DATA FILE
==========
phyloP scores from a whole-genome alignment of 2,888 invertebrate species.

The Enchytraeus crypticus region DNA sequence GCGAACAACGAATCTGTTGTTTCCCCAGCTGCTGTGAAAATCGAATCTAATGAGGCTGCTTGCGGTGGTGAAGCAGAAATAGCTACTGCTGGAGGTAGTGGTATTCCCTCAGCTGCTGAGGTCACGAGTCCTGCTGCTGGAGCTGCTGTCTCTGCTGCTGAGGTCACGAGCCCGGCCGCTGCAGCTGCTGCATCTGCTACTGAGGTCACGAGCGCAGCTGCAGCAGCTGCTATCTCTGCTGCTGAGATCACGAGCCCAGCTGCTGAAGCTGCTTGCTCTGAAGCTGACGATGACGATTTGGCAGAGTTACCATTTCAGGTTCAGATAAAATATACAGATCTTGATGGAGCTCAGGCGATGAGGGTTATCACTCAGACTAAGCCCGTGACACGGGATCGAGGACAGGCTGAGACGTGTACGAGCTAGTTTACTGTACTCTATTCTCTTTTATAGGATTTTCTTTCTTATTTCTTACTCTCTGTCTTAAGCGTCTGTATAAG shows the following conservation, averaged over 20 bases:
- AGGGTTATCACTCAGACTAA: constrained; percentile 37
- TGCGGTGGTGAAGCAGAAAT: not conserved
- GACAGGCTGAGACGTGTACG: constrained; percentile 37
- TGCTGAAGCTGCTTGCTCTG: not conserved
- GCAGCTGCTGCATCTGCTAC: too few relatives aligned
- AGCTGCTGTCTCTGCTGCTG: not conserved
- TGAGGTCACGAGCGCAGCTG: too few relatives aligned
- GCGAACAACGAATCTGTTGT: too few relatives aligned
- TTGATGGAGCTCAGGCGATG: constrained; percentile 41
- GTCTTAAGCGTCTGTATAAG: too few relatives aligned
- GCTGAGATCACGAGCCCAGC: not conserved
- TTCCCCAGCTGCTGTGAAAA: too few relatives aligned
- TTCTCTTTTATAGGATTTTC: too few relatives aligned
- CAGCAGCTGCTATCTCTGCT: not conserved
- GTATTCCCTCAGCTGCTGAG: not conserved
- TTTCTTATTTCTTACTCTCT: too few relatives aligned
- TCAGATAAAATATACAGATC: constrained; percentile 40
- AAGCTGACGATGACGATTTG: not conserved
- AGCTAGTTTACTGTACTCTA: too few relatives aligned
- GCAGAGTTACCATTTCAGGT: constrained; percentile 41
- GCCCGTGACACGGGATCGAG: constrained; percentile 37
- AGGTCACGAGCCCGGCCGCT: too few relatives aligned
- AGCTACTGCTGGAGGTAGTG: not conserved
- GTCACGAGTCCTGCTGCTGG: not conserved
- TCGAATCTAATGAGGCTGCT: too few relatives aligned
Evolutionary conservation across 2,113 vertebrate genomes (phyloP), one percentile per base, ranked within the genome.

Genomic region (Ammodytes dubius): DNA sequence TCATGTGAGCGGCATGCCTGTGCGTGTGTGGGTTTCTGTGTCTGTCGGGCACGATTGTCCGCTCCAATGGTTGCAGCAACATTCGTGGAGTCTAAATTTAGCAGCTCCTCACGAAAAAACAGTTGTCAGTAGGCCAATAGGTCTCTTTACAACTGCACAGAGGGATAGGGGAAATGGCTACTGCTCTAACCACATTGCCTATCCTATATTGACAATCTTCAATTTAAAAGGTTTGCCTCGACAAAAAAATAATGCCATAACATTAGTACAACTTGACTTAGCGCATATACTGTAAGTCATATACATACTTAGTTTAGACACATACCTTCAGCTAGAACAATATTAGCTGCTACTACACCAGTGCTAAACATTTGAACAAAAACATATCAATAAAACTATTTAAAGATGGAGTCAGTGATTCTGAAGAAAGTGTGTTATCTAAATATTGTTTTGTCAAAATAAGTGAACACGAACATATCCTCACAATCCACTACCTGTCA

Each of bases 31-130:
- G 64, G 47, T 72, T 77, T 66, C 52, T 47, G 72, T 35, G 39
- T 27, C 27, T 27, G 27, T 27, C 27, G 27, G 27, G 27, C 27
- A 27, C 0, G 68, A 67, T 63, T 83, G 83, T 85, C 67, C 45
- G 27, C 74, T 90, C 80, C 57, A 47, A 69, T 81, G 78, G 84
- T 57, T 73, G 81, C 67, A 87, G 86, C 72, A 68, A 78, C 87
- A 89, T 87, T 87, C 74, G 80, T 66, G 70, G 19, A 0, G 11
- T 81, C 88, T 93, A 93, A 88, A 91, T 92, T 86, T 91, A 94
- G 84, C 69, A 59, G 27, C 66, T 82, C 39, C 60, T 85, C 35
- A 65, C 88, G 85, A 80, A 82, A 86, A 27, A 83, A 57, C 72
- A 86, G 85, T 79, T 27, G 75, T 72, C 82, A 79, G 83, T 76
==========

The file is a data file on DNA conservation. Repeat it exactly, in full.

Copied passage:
phyloP scores from a whole-genome alignment of 2,888 invertebrate species.

The Enchytraeus crypticus region DNA sequence GCGAACAACGAATCTGTTGTTTCCCCAGCTGCTGTGAAAATCGAATCTAATGAGGCTGCTTGCGGTGGTGAAGCAGAAATAGCTACTGCTGGAGGTAGTGGTATTCCCTCAGCTGCTGAGGTCACGAGTCCTGCTGCTGGAGCTGCTGTCTCTGCTGCTGAGGTCACGAGCCCGGCCGCTGCAGCTGCTGCATCTGCTACTGAGGTCACGAGCGCAGCTGCAGCAGCTGCTATCTCTGCTGCTGAGATCACGAGCCCAGCTGCTGAAGCTGCTTGCTCTGAAGCTGACGATGACGATTTGGCAGAGTTACCATTTCAGGTTCAGATAAAATATACAGATCTTGATGGAGCTCAGGCGATGAGGGTTATCACTCAGACTAAGCCCGTGACACGGGATCGAGGACAGGCTGAGACGTGTACGAGCTAGTTTACTGTACTCTATTCTCTTTTATAGGATTTTCTTTCTTATTTCTTACTCTCTGTCTTAAGCGTCTGTATAAG shows the following conservation, averaged over 20 bases:
- AGGGTTATCACTCAGACTAA: constrained; percentile 37
- TGCGGTGGTGAAGCAGAAAT: not conserved
- GACAGGCTGAGACGTGTACG: constrained; percentile 37
- TGCTGAAGCTGCTTGCTCTG: not conserved
- GCAGCTGCTGCATCTGCTAC: too few relatives aligned
- AGCTGCTGTCTCTGCTGCTG: not conserved
- TGAGGTCACGAGCGCAGCTG: too few relatives aligned
- GCGAACAACGAATCTGTTGT: too few relatives aligned
- TTGATGGAGCTCAGGCGATG: constrained; percentile 41
- GTCTTAAGCGTCTGTATAAG: too few relatives aligned
- GCTGAGATCACGAGCCCAGC: not conserved
- TTCCCCAGCTGCTGTGAAAA: too few relatives aligned
- TTCTCTTTTATAGGATTTTC: too few relatives aligned
- CAGCAGCTGCTATCTCTGCT: not conserved
- GTATTCCCTCAGCTGCTGAG: not conserved
- TTTCTTATTTCTTACTCTCT: too few relatives aligned
- TCAGATAAAATATACAGATC: constrained; percentile 40
- AAGCTGACGATGACGATTTG: not conserved
- AGCTAGTTTACTGTACTCTA: too few relatives aligned
- GCAGAGTTACCATTTCAGGT: constrained; percentile 41
- GCCCGTGACACGGGATCGAG: constrained; percentile 37
- AGGTCACGAGCCCGGCCGCT: too few relatives aligned
- AGCTACTGCTGGAGGTAGTG: not conserved
- GTCACGAGTCCTGCTGCTGG: not conserved
- TCGAATCTAATGAGGCTGCT: too few relatives aligned
Evolutionary conservation across 2,113 vertebrate genomes (phyloP), one percentile per base, ranked within the genome.

Genomic region (Ammodytes dubius): DNA sequence TCATGTGAGCGGCATGCCTGTGCGTGTGTGGGTTTCTGTGTCTGTCGGGCACGATTGTCCGCTCCAATGGTTGCAGCAACATTCGTGGAGTCTAAATTTAGCAGCTCCTCACGAAAAAACAGTTGTCAGTAGGCCAATAGGTCTCTTTACAACTGCACAGAGGGATAGGGGAAATGGCTACTGCTCTAACCACATTGCCTATCCTATATTGACAATCTTCAATTTAAAAGGTTTGCCTCGACAAAAAAATAATGCCATAACATTAGTACAACTTGACTTAGCGCATATACTGTAAGTCATATACATACTTAGTTTAGACACATACCTTCAGCTAGAACAATATTAGCTGCTACTACACCAGTGCTAAACATTTGAACAAAAACATATCAATAAAACTATTTAAAGATGGAGTCAGTGATTCTGAAGAAAGTGTGTTATCTAAATATTGTTTTGTCAAAATAAGTGAACACGAACATATCCTCACAATCCACTACCTGTCA

Each of bases 31-130:
- G 64, G 47, T 72, T 77, T 66, C 52, T 47, G 72, T 35, G 39
- T 27, C 27, T 27, G 27, T 27, C 27, G 27, G 27, G 27, C 27
- A 27, C 0, G 68, A 67, T 63, T 83, G 83, T 85, C 67, C 45
- G 27, C 74, T 90, C 80, C 57, A 47, A 69, T 81, G 78, G 84
- T 57, T 73, G 81, C 67, A 87, G 86, C 72, A 68, A 78, C 87
- A 89, T 87, T 87, C 74, G 80, T 66, G 70, G 19, A 0, G 11
- T 81, C 88, T 93, A 93, A 88, A 91, T 92, T 86, T 91, A 94
- G 84, C 69, A 59, G 27, C 66, T 82, C 39, C 60, T 85, C 35
- A 65, C 88, G 85, A 80, A 82, A 86, A 27, A 83, A 57, C 72
- A 86, G 85, T 79, T 27, G 75, T 72, C 82, A 79, G 83, T 76